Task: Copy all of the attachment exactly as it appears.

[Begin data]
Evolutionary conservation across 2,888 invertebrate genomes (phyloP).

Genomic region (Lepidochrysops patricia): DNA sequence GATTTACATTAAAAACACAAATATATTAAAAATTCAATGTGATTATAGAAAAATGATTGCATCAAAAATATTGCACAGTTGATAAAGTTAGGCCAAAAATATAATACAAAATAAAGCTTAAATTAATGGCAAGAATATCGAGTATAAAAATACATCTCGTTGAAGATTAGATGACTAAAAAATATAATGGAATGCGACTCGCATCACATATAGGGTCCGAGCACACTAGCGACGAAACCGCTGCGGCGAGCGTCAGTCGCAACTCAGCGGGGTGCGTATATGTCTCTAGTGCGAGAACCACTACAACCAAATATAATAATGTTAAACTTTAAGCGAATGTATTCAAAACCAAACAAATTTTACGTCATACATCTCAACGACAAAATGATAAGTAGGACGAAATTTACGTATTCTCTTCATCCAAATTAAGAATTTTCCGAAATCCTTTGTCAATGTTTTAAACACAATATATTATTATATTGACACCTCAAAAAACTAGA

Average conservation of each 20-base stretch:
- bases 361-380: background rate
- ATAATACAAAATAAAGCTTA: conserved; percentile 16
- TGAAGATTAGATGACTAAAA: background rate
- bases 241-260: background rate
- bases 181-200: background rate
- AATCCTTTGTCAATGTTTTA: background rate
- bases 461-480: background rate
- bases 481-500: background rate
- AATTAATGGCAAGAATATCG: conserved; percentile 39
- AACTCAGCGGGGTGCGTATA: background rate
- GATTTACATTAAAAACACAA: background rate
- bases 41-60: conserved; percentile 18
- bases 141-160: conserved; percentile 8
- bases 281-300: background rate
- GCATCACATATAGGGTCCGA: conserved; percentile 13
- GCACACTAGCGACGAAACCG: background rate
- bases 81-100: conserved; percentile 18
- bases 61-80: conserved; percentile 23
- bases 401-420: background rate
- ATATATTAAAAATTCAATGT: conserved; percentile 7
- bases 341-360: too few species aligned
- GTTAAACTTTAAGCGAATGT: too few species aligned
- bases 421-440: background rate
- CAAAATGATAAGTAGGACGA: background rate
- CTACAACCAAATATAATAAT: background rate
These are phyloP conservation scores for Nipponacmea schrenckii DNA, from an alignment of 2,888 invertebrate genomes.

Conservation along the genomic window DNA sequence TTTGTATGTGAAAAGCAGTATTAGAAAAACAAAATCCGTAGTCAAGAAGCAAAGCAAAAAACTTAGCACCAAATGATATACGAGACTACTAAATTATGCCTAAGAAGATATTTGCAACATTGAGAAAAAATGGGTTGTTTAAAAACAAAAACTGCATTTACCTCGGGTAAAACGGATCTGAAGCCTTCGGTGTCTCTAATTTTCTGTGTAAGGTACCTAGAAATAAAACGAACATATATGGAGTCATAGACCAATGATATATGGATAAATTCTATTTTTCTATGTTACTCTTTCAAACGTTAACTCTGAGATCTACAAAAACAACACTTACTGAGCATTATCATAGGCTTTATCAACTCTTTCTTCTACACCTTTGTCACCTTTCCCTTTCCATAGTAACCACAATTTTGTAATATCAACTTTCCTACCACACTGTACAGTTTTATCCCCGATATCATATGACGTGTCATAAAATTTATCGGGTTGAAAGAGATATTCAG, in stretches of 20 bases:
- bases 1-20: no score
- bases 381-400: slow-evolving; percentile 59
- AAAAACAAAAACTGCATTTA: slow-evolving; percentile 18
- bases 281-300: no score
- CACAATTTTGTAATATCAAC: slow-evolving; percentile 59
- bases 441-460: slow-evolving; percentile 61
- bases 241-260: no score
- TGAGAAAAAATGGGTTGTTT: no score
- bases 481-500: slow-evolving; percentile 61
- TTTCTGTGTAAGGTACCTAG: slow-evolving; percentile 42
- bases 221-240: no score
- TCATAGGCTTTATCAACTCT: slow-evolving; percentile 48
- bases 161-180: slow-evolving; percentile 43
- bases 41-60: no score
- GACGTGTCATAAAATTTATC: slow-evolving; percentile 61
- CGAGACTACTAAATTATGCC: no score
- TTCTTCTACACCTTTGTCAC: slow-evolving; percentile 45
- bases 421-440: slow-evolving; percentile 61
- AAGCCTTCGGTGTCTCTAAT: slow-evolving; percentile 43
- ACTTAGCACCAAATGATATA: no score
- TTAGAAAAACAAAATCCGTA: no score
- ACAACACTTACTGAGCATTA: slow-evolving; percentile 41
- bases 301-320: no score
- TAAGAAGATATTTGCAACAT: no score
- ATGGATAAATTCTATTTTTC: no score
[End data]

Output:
Evolutionary conservation across 2,888 invertebrate genomes (phyloP).

Genomic region (Lepidochrysops patricia): DNA sequence GATTTACATTAAAAACACAAATATATTAAAAATTCAATGTGATTATAGAAAAATGATTGCATCAAAAATATTGCACAGTTGATAAAGTTAGGCCAAAAATATAATACAAAATAAAGCTTAAATTAATGGCAAGAATATCGAGTATAAAAATACATCTCGTTGAAGATTAGATGACTAAAAAATATAATGGAATGCGACTCGCATCACATATAGGGTCCGAGCACACTAGCGACGAAACCGCTGCGGCGAGCGTCAGTCGCAACTCAGCGGGGTGCGTATATGTCTCTAGTGCGAGAACCACTACAACCAAATATAATAATGTTAAACTTTAAGCGAATGTATTCAAAACCAAACAAATTTTACGTCATACATCTCAACGACAAAATGATAAGTAGGACGAAATTTACGTATTCTCTTCATCCAAATTAAGAATTTTCCGAAATCCTTTGTCAATGTTTTAAACACAATATATTATTATATTGACACCTCAAAAAACTAGA

Average conservation of each 20-base stretch:
- bases 361-380: background rate
- ATAATACAAAATAAAGCTTA: conserved; percentile 16
- TGAAGATTAGATGACTAAAA: background rate
- bases 241-260: background rate
- bases 181-200: background rate
- AATCCTTTGTCAATGTTTTA: background rate
- bases 461-480: background rate
- bases 481-500: background rate
- AATTAATGGCAAGAATATCG: conserved; percentile 39
- AACTCAGCGGGGTGCGTATA: background rate
- GATTTACATTAAAAACACAA: background rate
- bases 41-60: conserved; percentile 18
- bases 141-160: conserved; percentile 8
- bases 281-300: background rate
- GCATCACATATAGGGTCCGA: conserved; percentile 13
- GCACACTAGCGACGAAACCG: background rate
- bases 81-100: conserved; percentile 18
- bases 61-80: conserved; percentile 23
- bases 401-420: background rate
- ATATATTAAAAATTCAATGT: conserved; percentile 7
- bases 341-360: too few species aligned
- GTTAAACTTTAAGCGAATGT: too few species aligned
- bases 421-440: background rate
- CAAAATGATAAGTAGGACGA: background rate
- CTACAACCAAATATAATAAT: background rate
These are phyloP conservation scores for Nipponacmea schrenckii DNA, from an alignment of 2,888 invertebrate genomes.

Conservation along the genomic window DNA sequence TTTGTATGTGAAAAGCAGTATTAGAAAAACAAAATCCGTAGTCAAGAAGCAAAGCAAAAAACTTAGCACCAAATGATATACGAGACTACTAAATTATGCCTAAGAAGATATTTGCAACATTGAGAAAAAATGGGTTGTTTAAAAACAAAAACTGCATTTACCTCGGGTAAAACGGATCTGAAGCCTTCGGTGTCTCTAATTTTCTGTGTAAGGTACCTAGAAATAAAACGAACATATATGGAGTCATAGACCAATGATATATGGATAAATTCTATTTTTCTATGTTACTCTTTCAAACGTTAACTCTGAGATCTACAAAAACAACACTTACTGAGCATTATCATAGGCTTTATCAACTCTTTCTTCTACACCTTTGTCACCTTTCCCTTTCCATAGTAACCACAATTTTGTAATATCAACTTTCCTACCACACTGTACAGTTTTATCCCCGATATCATATGACGTGTCATAAAATTTATCGGGTTGAAAGAGATATTCAG, in stretches of 20 bases:
- bases 1-20: no score
- bases 381-400: slow-evolving; percentile 59
- AAAAACAAAAACTGCATTTA: slow-evolving; percentile 18
- bases 281-300: no score
- CACAATTTTGTAATATCAAC: slow-evolving; percentile 59
- bases 441-460: slow-evolving; percentile 61
- bases 241-260: no score
- TGAGAAAAAATGGGTTGTTT: no score
- bases 481-500: slow-evolving; percentile 61
- TTTCTGTGTAAGGTACCTAG: slow-evolving; percentile 42
- bases 221-240: no score
- TCATAGGCTTTATCAACTCT: slow-evolving; percentile 48
- bases 161-180: slow-evolving; percentile 43
- bases 41-60: no score
- GACGTGTCATAAAATTTATC: slow-evolving; percentile 61
- CGAGACTACTAAATTATGCC: no score
- TTCTTCTACACCTTTGTCAC: slow-evolving; percentile 45
- bases 421-440: slow-evolving; percentile 61
- AAGCCTTCGGTGTCTCTAAT: slow-evolving; percentile 43
- ACTTAGCACCAAATGATATA: no score
- TTAGAAAAACAAAATCCGTA: no score
- ACAACACTTACTGAGCATTA: slow-evolving; percentile 41
- bases 301-320: no score
- TAAGAAGATATTTGCAACAT: no score
- ATGGATAAATTCTATTTTTC: no score